by Niall Doherty

Recently I watched a TED Talk about infidelity. To quote the speaker:

“We used to divorce because we were unhappy. Today we divorce because we could be happier.”

This applies to more than marriage.

It seems happiness isn’t good enough anymore. No, we have to be the happiest that we can possibly imagine ourselves to be. (Or at least happier than all our pseudo-friends on Facebook.)

Of course, thinking that way just makes us unhappy.

I’m becoming more conscious of such thoughts in my own head. Earlier this month, on the hunt for an apartment here in Amsterdam, I quickly found a good deal on a nice place but was hesitant to commit to it.

I caught myself thinking, “What if something better comes along?”

Not a bad question to ask yourself, but a terrible one to dwell on. After all, there’s always something better out there. There’s always a nicer apartment that can be had for a better price.

But keep chasing and you’ll never be satisfied.

We get caught up in this same pursuit when making plans with other people. Tim Kreider has a name for it:

Plan shopping: deferring committing to any one plan for an evening until you know what all your options are, and then picking the one that’s likely to be the most fun, or advance your career, or have the most girls at it. In other words, treating people like menu options, or products in a catalog.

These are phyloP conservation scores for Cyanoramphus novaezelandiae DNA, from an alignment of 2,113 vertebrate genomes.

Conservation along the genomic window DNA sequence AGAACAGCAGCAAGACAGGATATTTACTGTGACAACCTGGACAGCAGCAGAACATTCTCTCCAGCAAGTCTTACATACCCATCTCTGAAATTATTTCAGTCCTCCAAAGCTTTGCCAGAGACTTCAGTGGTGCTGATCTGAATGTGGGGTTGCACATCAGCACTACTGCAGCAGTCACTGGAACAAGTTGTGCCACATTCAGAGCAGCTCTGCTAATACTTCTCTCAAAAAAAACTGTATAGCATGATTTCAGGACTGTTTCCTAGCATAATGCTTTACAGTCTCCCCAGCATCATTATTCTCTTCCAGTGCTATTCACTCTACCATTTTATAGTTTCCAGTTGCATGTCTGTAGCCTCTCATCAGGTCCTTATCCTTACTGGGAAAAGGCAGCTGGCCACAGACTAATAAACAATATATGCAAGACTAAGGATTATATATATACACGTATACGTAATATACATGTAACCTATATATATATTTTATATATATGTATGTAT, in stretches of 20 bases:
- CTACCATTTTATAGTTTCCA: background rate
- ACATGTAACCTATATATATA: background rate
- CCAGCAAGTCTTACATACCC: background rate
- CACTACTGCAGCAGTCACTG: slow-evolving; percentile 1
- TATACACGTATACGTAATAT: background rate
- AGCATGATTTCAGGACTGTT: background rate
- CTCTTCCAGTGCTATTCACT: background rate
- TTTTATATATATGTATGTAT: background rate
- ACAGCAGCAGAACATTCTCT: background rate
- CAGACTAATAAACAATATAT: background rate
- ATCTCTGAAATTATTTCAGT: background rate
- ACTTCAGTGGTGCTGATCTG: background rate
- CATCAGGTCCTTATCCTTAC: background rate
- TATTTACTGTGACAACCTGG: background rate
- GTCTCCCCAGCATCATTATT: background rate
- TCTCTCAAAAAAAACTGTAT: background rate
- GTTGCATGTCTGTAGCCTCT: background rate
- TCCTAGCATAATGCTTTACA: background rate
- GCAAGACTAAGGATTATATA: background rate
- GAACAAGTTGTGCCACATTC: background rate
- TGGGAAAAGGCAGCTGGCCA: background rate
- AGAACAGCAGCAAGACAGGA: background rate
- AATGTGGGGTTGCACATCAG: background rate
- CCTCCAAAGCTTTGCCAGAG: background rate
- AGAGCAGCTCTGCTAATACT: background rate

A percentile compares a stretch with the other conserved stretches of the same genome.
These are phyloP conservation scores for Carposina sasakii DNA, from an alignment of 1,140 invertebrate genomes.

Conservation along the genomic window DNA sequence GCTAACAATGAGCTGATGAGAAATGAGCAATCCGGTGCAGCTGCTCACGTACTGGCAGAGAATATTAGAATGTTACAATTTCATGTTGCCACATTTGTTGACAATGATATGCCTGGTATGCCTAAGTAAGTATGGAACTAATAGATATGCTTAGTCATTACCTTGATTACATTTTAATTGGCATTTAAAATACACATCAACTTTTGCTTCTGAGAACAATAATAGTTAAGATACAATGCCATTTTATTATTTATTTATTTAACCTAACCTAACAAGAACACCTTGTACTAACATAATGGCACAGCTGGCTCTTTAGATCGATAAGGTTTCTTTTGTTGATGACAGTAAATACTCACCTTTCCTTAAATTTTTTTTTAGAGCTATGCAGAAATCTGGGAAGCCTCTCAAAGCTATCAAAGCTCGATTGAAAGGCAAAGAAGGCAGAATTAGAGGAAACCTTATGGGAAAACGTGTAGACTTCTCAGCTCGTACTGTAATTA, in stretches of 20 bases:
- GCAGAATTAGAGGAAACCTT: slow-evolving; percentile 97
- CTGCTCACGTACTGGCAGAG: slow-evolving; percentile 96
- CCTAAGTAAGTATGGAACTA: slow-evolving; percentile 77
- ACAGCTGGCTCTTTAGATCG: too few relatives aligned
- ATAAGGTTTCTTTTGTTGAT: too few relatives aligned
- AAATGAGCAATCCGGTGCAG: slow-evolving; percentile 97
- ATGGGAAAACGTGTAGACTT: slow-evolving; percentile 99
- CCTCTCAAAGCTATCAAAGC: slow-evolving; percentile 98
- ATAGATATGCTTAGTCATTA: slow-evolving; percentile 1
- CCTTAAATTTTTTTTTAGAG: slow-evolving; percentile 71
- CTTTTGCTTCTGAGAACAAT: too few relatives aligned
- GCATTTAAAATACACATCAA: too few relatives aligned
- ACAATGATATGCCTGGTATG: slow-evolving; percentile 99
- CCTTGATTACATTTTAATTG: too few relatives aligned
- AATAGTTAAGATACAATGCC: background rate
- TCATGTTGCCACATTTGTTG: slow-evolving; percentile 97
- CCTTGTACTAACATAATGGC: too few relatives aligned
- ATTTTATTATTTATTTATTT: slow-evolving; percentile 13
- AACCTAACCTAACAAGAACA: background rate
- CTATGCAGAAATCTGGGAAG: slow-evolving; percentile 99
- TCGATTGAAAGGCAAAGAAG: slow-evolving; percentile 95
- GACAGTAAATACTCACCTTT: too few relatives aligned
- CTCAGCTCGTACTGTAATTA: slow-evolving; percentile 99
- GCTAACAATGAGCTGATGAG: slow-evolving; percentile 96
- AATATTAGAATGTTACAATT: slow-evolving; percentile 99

I recognized myself far too much in that description when I heard it a few months back. I’ve since been making a conscious effort to quit shopping around for the best possible option, instead allowing myself to commit to options that are merely good.

The trick is to catch yourself asking, “What if something better comes along?”

Drop that and replace it with, “Will this make me happy?”

There’s no simple answer to that first question, and so you find yourself tormented and dissatisfied. But the second question demands a binary response: yes or no.

Just to clarify, I’m not saying you should settle easily. It’s healthy to weigh your options and strive for bigger and better things. And in some areas (like business), it’s smart to pass on the good opportunities so you’re free to tackle the great when they come along.

So of course, be selective. But not so much that you sacrifice a certain happiness for a potential happier.